Never do this while driv­ing

Lesotho Times - - Motoring -

When it comes to wiper washer mix­tures, good old fash­ioned plain wa­ter will do the trick. So will some house­hold win­dow clean­ers, but they’re not for­mu­lated for car us­age,

OVER­CON­FI­DENCE is com­mon in driv­ers of all kinds, but it can be the cause of com­pla­cency which al­lows you to slip into a false sense of se­cu­rity.

When that hap­pens, it be­comes more likely to in­dulge in dis­trac­tions and bad habits which you know aren’t a good idea, but tend to be­lieve won’t make much dif­fer­ence. How­ever, dis­trac­tions are danger­ous and it takes just a split sec­ond of inat­ten­tion for po­ten­tially deadly con­se­quences to fol­low.

Ask your­self if you ever en­gage in th­ese eight danger­ous habits — or, in­stead, ask your­self how of­ten you do it. Then make a

Keep it clean con­scious de­ci­sion to avoid them, no mat­ter how con­ve­nient they may seem:

1. Snack­ing It’s one thing to munch on a piece of fruit, quite an­other to wran­gle a ham­burger and chips while hold­ing the wheel. It’s some­thing we all

Cloth seats gen­er­ally need noth­ing more than a vac­uum to keep clean and there’s noth­ing wrong with seat cov­ers. In fact, like floor mats, seat cov­ers will help pro­tect the value do — but also a habit that should be elim­i­nated. That quick glance into your lap might be the very mo­ment when some­one drifts into your lane.

2. Road rage Had a bad day and no­tice that in­con­sid­er­ate id­iot on your tail? With over­con­fi­dence of­ten comes the per­cep­tion that you’re the ex­pert and ev­ery­one else can’t drive.road rage is an ir­ra­tional burst of anger that has all too of­ten had tragic con­se­quences.

Be aware of your­self and re­mem­ber, even if some­one causes you in­con­ve­nience or makes an an­noy­ing mis­take, for­giv­ing and mov­ing on is a far bet­ter (and safer) re­sponse.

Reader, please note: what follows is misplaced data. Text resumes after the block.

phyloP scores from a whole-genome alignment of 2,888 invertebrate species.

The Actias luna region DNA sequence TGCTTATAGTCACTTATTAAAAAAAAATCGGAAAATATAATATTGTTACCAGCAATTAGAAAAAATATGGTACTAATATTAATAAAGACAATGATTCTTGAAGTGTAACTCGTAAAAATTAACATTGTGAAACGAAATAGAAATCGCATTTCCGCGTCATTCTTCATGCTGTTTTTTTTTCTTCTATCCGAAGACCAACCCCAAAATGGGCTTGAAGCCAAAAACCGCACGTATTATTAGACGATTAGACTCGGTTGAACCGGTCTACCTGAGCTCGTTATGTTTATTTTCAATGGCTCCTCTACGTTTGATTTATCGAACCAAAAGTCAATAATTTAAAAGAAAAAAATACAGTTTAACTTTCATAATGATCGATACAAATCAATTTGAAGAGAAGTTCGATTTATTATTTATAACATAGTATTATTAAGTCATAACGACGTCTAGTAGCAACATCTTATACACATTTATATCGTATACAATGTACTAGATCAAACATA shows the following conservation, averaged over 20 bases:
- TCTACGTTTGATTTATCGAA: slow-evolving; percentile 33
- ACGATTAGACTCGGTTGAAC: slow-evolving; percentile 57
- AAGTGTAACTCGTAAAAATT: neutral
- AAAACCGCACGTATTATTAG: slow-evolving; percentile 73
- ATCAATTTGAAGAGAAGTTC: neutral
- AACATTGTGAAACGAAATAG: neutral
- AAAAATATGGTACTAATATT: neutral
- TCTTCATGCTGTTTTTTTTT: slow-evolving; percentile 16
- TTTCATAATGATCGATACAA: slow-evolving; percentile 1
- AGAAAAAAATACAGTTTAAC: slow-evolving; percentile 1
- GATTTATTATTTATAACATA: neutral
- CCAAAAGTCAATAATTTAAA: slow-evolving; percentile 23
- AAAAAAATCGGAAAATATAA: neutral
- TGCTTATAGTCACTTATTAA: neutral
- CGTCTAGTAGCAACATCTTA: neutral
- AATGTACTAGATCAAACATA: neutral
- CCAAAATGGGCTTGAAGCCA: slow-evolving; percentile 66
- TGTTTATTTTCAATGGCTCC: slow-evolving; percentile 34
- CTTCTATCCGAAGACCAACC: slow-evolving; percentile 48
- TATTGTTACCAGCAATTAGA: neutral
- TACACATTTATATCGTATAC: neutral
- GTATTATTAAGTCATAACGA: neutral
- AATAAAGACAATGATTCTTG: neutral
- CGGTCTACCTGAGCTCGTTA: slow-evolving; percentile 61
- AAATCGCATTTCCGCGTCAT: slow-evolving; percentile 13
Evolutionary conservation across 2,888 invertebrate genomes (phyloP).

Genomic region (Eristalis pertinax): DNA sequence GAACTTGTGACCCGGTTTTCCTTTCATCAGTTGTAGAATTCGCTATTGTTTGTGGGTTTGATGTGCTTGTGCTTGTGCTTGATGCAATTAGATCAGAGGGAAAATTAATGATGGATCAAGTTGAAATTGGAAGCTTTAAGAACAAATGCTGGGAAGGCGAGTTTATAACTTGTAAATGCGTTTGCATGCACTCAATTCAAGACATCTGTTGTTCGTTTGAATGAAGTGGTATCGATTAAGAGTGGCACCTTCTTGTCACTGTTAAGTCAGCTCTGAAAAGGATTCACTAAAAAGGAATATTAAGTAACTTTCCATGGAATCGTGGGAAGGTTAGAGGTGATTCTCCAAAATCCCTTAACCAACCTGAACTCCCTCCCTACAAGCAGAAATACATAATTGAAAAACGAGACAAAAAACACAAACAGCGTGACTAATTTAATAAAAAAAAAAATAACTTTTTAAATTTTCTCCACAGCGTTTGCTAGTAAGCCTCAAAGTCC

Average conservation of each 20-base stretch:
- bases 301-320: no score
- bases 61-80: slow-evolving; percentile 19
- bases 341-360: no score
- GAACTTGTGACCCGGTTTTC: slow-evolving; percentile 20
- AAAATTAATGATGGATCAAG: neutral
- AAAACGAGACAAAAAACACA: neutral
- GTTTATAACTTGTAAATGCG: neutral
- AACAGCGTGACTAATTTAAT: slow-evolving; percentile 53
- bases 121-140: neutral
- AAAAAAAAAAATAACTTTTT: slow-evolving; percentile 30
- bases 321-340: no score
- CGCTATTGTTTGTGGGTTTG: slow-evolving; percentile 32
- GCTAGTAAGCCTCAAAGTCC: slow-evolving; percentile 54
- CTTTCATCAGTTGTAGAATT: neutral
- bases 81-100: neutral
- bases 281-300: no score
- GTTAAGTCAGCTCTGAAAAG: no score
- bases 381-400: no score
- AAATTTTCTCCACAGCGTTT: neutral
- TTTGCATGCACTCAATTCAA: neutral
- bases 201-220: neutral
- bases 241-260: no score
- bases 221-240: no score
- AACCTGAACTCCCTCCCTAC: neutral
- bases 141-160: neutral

3. Where’s that phone/hand­bag/wal­let? Mostly, it is the smart­phone that we go look­ing for at the ex­pense of pay­ing at­ten­tion to the road, but it could also be the hand­bag, wal­let or other items that dis­tract you.

An ob­vi­ously bad idea; lean­ing over into the pas­sen­ger seat or dig­ging in the rear foot wells make it im­pos­si­ble to keep an eye on your sur­round­ings. Rather stop (es­pe­cially if you in­tend mak­ing a call or send­ing an SMS) and find your items safely; or in­stead, put the items that could dis­tract you in the boot of your car, so you are not tempted to reach for them.

4. Do­ing your hair or makeup The old joke goes, ‘I saw a woman in the traf­fic putting on makeup and would have hooted, but for my cof­fee and cig­a­rette’. Funny? Not when per­form­ing per­sonal hy­giene in the car re­sults in a crash. Do it at home — and the men are as much to blame as the ladies; the elec­tric shaver is a bath­room and not mo­tor ac­ces­sory.

5. Get­ting changed Too hot or too cold? If your out­fit needs ad­just­ing, you need to stop the car and sort it out. Pulling on or off jer­seys and jack­ets is some­thing many of us have to ad­mit to do­ing while driv­ing, but it is just not a good idea — par­tic­u­larly if the pullover has to come over your head for re­moval. It is im­pos­si­ble to prop­erly con­trol the ve­hi­cle and see where you’re go­ing if you’re steer­ing and at­tend­ing to your wardrobe.

6. Ear­phones The rea­son a hooter is fit­ted to ev­ery road­wor­thy ve­hi­cle is a big clue for this one: sound is an es­sen­tial com­po­nent of safe driv­ing. That’s also why am­bu­lances, po­lice ve­hi­cles and fire en­gines have sirens — so your ears can alert you to dan­ger. Head­phones are not for use by driv­ers — and that goes for cy­clists and pedes­tri­ans, too. Us­ing your ears means an im­proved abil­ity to un­der­stand and re­spond to your sur­round­ings.

7. Keep your lap clear Think it is OK to have a small dog or cat on your lap while driv­ing? Think again. Not only is Fido a dis­trac­tion, but the pet can get in the way of the con­trols — and that could have dev­as­tat­ing con­se­quences. And if hav­ing a pet on your lap is a no-no, it should go with­out say­ing that a child should never, ever be placed in a car in this po­si­tion. — Al­l4­women.

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